Kurt Vonnegut Biography

1906 Words 8 Pages
Vonnegut as a Composite of His Experiences, Times, and Philosophies The efforts to simplify motivation into a form following as so a concrete description in writing is a task of both arduous effort and dubious reward. This is due to the fact that such an abstract thing as motivation is a conglomeration of factors rooted in the psyche and the experiences therein. Hence, when attempting to determine with relative certainty the reasons behind a writer 's motivations, it is necessary to gather all of the information possible. As such, when the writer is one as complex and possessing of a storied past such as Kurt Vonnegut, it becomes am imperative to determine all the factors that could have possibly affected him at every point of his career, …show more content…
Vonnegut 's first works were not an immediate success—“His novels, Player Piano and The Sirens of Titan (1959), languished in pulp obscurity” (Summer). Whether as a result of a mere lack of luck, inconsistent performance, or not catering to the interests of his time, Vonnegut struggled, supporting himself mainly selling short stories to periodicals and taking odd writing jobs. His subsequent novels did no better; God Bless You, Mr. Rosewater, Mother Night, and Harrison Bergeron were not successful commercially. However, he began to be given more notice with the release of Cat 's Cradle, perhaps due to its sentiment and attempt to give science a moral center making it popular both critically and on college campuses. That is purely speculation, however. The work to give Vonnegut significant notoriety and fame is, of course, Slaughterhouse-Five, or The Children 's Crusade: A Duty-Dance with Death. Its release in 1969 brought it to the forefront of the counter-culture, with him being praised for in all his writings, among other things, its “Elements of pathos, fantasy, didactism and dark humor” (“Kurt Vonnegut”). These factors led to it resonating with the counter-culture and made Vonnegut something of a symbol. The famous line “And so it goes...” or the permutation “So it goes...” is in and of itself a representation of the both comedic and …show more content…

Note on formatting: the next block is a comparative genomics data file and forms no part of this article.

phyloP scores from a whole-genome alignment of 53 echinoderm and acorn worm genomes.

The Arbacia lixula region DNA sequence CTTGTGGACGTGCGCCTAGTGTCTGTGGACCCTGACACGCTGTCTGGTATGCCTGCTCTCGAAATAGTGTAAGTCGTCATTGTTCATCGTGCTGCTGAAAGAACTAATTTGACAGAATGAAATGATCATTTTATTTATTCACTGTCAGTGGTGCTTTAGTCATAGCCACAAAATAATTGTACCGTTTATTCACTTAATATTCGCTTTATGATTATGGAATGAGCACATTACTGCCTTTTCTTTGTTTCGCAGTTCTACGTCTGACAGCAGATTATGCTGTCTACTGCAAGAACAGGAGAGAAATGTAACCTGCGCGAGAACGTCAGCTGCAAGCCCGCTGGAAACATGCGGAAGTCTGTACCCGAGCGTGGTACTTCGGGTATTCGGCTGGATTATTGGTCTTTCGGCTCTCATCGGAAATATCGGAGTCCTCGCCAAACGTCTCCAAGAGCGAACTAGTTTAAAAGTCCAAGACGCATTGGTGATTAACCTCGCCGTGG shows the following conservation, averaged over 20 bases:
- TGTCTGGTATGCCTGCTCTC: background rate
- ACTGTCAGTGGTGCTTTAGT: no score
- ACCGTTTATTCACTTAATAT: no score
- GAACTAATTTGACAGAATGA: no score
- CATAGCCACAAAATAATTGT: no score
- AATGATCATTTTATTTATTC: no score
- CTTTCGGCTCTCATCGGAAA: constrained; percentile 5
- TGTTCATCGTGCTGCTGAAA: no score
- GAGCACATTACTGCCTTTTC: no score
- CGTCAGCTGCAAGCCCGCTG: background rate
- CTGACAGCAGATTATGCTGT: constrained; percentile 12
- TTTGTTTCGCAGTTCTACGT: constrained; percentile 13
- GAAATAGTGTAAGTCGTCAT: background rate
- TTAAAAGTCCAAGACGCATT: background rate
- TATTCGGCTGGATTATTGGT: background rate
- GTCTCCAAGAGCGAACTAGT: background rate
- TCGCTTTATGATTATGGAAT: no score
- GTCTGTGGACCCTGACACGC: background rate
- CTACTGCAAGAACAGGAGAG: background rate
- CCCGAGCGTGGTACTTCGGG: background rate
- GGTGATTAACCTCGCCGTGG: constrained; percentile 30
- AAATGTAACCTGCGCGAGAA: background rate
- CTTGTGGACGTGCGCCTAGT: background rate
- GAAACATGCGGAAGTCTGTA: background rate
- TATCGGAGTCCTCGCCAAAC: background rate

Vonnegut was a humanist in the truest sense of the word—he believes “All people of every race, ethnicity, and sex need to live with a humanistic sense in them or society will be forced into specific guidelines that all people must follow” (Mr. B 2). His strong humanism seems to be in contrast to his critical, cynical tones often present in his writing, but, ironically, it exacerbates it. One can see this as a product of several factors, such as having lived through the Great Depression, his witnessing the atrocities of the Firebombing of Dresden, or simply a gentle disposition. The Great Depression took the prosperity his family had previously enjoyed, and he saw firsthand how everyone was suffering in the economy. Combined with his own experience, he found a prevalent ability to empathize. This would express itself later on when he wrote for a policy advocating pacifism in the Second World War while at Cornell. Combine this with having the experience of being one of the few survivors of the destruction of Dresden, and it is quite apparent how an individual such as Vonnegut would develop his humanist desires to see a better world. His work gave him that platform with a similarly minded counter-culture during his time. He advocated for socialism, for pacifism, and his relative distaste for American politics are all representative of

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